Wire gauge for hot tub

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Old 08-20-15, 12:38 PM
J
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Wire gauge for hot tub

I have a neighbour/friend putting in a hot tub and had a few questions about the wiring he will need.

The hot tub shell has a sticker that mentions: Current - 40A, Circuit Breaker - 50A, Wiring - #6AWG. It will not quite be a 70ft run from the board via a GFCI. Looking at the power pack (which I'm not certain is the original) it lists the current for each component. The heater, at 17A, and Pump #1, at 14A. The Ozonator, circulation pump, Pump #2, and blower are all features that are not installed. With that in mind, a 50A breaker with #6 seems less safe than a 40A breaker on #8... Max current is likely closer to 32A than 40A. For a code compliant install can this be done on #8 or must the wiring reflect the devices sticker?

Also, looking at Table 19 in the CEC I wondered which category best describes the run of wire that will be under his house (crawl space) to the GFCI. And, the tub has a rough cut hole in the skirt for the wires to enter, how do you terminate a PVC raceway properly in this situation?

Thanks in advance as always!
Josh
 
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Old 08-20-15, 02:01 PM
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How would the larger wire and protection be less safe, in your opinion? I'll have to let those versed in CEC stuff answer your specific question. I was just curious.
 
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Old 08-20-15, 02:29 PM
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By no means an expert here but I figured a whole spare 18 Amps before the breaker trips, might leave room for certain things to fail without tripping the breaker.

If I'm wrong I'd still be interested to hear the expert's opinions, as I'm sure he'd rather not shell out for 70ft of 6/3 if he's allowed 8/3.
 
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Old 08-20-15, 02:58 PM
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You have to install to the manufacturer's spec. What seems oversized is likely to compensate for the pump start up current.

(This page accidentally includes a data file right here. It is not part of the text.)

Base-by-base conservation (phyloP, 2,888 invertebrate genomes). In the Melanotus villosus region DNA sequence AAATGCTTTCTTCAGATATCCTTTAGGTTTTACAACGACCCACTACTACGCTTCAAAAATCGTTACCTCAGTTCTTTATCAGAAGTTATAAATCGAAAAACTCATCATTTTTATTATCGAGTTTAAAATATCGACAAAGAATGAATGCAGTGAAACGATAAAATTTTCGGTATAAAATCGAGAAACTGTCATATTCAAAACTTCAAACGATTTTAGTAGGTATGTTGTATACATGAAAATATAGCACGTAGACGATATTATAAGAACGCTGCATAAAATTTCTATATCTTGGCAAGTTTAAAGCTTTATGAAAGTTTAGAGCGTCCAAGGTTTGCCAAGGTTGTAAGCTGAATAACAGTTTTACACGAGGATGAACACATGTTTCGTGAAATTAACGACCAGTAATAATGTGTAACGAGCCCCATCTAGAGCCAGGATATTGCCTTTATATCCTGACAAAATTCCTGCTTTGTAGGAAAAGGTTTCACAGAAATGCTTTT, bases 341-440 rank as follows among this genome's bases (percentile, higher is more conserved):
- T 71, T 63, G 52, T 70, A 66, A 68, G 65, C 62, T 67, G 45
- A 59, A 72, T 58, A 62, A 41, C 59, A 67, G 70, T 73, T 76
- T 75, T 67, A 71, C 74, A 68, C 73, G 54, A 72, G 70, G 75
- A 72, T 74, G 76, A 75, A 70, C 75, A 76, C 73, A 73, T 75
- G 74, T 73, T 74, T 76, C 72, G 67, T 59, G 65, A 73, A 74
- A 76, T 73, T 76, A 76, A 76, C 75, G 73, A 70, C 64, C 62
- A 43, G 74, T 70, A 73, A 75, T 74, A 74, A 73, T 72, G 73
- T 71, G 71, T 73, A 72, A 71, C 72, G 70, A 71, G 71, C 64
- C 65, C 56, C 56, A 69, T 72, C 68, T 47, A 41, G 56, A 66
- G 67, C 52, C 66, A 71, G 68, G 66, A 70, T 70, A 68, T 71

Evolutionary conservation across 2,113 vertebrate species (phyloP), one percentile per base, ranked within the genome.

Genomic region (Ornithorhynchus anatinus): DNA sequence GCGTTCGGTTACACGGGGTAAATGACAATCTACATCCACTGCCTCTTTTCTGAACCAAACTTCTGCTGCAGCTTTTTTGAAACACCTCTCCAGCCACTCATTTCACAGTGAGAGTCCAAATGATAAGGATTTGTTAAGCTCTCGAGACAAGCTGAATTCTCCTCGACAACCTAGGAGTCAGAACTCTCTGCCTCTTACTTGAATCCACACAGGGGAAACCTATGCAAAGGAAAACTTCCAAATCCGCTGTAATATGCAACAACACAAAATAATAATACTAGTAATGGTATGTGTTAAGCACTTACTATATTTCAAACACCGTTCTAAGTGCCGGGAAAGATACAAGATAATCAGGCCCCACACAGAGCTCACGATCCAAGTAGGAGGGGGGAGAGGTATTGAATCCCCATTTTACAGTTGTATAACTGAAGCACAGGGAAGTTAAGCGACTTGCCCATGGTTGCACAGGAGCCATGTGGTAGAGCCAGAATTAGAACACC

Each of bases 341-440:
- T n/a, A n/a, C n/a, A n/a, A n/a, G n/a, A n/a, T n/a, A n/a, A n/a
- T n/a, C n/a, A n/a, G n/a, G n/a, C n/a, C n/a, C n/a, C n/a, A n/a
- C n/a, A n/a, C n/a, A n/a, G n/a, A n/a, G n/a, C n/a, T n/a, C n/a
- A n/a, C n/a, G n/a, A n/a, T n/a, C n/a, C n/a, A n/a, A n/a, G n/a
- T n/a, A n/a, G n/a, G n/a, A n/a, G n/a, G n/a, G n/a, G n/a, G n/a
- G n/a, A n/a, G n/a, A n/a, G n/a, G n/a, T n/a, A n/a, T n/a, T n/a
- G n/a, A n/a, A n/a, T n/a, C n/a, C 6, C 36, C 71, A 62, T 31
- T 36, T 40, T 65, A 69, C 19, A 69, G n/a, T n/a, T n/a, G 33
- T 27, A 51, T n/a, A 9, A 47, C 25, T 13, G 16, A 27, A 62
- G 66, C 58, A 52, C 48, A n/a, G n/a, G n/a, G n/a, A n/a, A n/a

Usually the last few feet of conduit you would switch from rigid to flexible liquidtight to go through the tub skirting and to the power box. If it is reasonably protected from damage, many areas in Canada allow TECK cable instead of individual conductors in conduit. The exterior portion of the run requires an insulated ground wire, which means NMWU and UF are not permitted, whether in conduit or not.
 
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Old 08-20-15, 03:37 PM
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So from 3/4" PVC conduit you can go straight to 3/4" Flexible Liquid Tight, with an adapter I presume?

From the breaker box to the GFCI will be indoors/under the house (crawl space), and from the GFCI to tub will be inside PVC/flex. Do we use the same wire type for both or can some money be saved for the first section?
 
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Old 08-20-15, 10:48 PM
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You haven't given us all the installation parameters.

Under the house can be 6-3 w/gr. Are you mounting a service disconnect/GFI panel on the outside of the house ? If yes..... then the 6-3 will end there and become four insulated #6 wires. So you are using two different types of wiring.

Which saves money.... you'd have to do the math. It could be less expensive to run PVC all the way to the panel and pull in four wires. If you do run PVC to the panel... upsize to 1" as 3/4" will be a tough pull with four #6's.

And yes.... you can convert from PVC to liquid tite/flex conduit.

I would run #6 wire without question but you can certainly connect it to a 40A breaker if you'd like. At least this way you could always change the breaker if you had a tripping problem.
 
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Old 08-21-15, 08:33 AM
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I understand #6 will be required from start to finish i meant which spec of insulation is required. From the breaker panel wiring will go through the floor inside, along a joist in the crawl space and terminate at a GFCI inside the crawl space. Can plain old NMD90 be used here?

And from the GFCI to the tub, will be in a raceway outside (some of it at least), I assume I can use anything listed in the CEC as for use inside a raceway in wet location? Looks like RW90 is the goto?
 
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Old 08-24-15, 09:38 AM
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You can use any wiring method that is rated for wet locations, protected from damage, and has a green insulated copper ground wire.
 
 

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